A Loss for Words: The Story of Deafness in a Family Summary & Study Guide

Lou Ann Walker
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A Loss for Words: The Story of Deafness in a Family Summary & Study Guide Description

A Loss for Words: The Story of Deafness in a Family Summary & Study Guide includes comprehensive information and analysis to help you understand the book. This study guide contains the following sections:

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A Loss for Words is Lou Ann Walker's autobiographical account of growing up with deaf parents. She describes generally happy early years, followed by a crisis of identity and emotional turmoil in her twenties, and Walker finally ends in a spirit of reconciliation and understanding.

Gale Walker, Lou Ann's father, becomes deaf at three months after a fever, and Doris Jean, Lou Ann's mother, becomes deaf after a bout with spinal meningitis in infancy. There is a lot of guilt and misunderstanding in both families about the deafness. At young ages, both parents are shipped off to the Indiana School for the Deaf. The school practices an "oralist" tradition of deaf education, in which vocalization and lipreading is encouraged and sign language discouraged, but the children learn sign language despite this challenge.

Gale and Doris Jean meet in 1950 after being set up on a date by friends. It is love at first sight, and soon Gale proposes at the Indianapolis 500 race. Gale works as a linotype operator at a local newspaper. Gale and Doris Jean settle down in Montpelier, Indiana, where there is extended family. In 1952 Lou Ann is born, followed by two other girls.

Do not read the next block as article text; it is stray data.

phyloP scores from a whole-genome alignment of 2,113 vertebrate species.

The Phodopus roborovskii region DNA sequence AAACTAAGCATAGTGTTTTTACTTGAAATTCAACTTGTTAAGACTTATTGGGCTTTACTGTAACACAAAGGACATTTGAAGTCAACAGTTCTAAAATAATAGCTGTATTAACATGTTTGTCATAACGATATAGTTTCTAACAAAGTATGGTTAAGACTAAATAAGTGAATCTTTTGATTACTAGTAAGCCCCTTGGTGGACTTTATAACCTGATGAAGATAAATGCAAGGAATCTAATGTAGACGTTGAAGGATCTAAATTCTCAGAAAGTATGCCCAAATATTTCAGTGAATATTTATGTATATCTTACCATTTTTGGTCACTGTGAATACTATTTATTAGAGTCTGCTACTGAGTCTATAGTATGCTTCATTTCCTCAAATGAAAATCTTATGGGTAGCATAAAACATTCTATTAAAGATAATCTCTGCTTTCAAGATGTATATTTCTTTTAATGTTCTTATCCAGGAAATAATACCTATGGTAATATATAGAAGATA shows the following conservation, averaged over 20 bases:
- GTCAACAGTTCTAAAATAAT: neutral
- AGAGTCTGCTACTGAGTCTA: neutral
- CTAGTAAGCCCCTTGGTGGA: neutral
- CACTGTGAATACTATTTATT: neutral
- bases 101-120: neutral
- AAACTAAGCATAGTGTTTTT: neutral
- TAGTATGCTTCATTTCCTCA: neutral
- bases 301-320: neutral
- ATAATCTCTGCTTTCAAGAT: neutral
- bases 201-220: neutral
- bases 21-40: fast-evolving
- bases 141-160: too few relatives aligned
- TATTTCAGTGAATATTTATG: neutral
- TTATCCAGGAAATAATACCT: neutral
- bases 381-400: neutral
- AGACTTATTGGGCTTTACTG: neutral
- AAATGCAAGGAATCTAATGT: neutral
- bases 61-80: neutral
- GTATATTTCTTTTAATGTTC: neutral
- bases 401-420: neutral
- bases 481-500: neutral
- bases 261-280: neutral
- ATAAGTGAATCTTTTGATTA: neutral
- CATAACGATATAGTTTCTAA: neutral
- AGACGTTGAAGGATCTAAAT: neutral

Being the eldest, Lou Ann finds herself being a go-between and intermediary between her deaf parents and the hearing world. She interprets, makes phone calls, negotiates with the mechanic, handles financial transactions, proofreads letters, and many other things. She deals with prejudice and unkindness because of the common stigma associated with deafness.

Lou Ann attends Ball State to become a teacher in deaf education, and eventually transfers to Harvard for comparative literature. She works for a magazine after graduation, and to earn extra money she becomes registered as a deaf interpreter, assisting the deaf in everything from court trials to medical matters. In this interpretation work she sees injustice and bigotry against the deaf.

During one interpreting session for a mental patient, Lou Ann has what could be described as a nervous breakdown. She realizes that she has been a pushover her whole life, an interpreter, a crutch for her parents, and she has given and given but has never taken care of herself or discovered her own personality. She quits interpreting and suffers through a period in which all her repressed childhood anger bubbles forth. Eventually, after visiting her parents, grieving in her grandfather's funeral, and enjoying her sister's marriage ceremony, she comes to a fuller and deeper understanding of herself and her parents, arriving at a sort of peace by the book's end.

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This section contains 424 words
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Buy the A Loss for Words: The Story of Deafness in a Family Study Guide
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